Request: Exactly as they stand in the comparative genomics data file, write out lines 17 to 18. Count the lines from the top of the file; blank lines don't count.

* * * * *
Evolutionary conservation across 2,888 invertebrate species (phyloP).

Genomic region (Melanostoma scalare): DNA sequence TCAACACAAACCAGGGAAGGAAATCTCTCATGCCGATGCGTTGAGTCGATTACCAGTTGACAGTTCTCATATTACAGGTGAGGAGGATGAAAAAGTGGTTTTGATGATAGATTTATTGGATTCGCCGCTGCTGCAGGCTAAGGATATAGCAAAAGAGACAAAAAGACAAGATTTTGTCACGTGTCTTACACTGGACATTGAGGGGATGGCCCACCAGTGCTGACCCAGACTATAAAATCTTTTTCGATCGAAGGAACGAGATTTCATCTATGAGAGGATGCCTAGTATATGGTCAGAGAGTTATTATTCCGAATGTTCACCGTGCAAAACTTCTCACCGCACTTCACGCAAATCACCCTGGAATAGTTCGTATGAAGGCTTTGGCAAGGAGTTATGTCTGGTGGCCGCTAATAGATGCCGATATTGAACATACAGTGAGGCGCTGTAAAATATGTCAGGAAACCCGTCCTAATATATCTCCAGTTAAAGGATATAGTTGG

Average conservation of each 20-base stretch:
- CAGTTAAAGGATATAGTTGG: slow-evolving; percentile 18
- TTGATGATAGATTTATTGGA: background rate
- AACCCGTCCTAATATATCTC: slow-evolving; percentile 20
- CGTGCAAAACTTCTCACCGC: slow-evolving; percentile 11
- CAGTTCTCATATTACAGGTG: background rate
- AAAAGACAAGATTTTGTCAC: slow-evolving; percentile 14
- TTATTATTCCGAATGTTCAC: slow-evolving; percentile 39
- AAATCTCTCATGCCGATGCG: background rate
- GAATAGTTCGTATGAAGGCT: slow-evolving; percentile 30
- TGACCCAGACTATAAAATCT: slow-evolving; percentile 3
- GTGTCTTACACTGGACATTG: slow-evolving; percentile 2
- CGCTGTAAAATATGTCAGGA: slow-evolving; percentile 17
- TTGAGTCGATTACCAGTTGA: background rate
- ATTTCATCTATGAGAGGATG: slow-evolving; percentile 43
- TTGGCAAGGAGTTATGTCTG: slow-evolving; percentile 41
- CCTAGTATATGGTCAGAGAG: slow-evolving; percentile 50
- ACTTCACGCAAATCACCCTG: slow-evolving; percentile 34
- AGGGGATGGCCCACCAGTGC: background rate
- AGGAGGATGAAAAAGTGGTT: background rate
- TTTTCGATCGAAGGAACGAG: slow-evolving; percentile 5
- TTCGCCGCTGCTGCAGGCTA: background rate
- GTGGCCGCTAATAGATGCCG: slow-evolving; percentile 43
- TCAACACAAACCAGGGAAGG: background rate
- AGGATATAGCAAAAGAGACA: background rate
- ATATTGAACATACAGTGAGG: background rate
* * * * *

- ATTTCATCTATGAGAGGATG: slow-evolving; percentile 43
- TTGGCAAGGAGTTATGTCTG: slow-evolving; percentile 41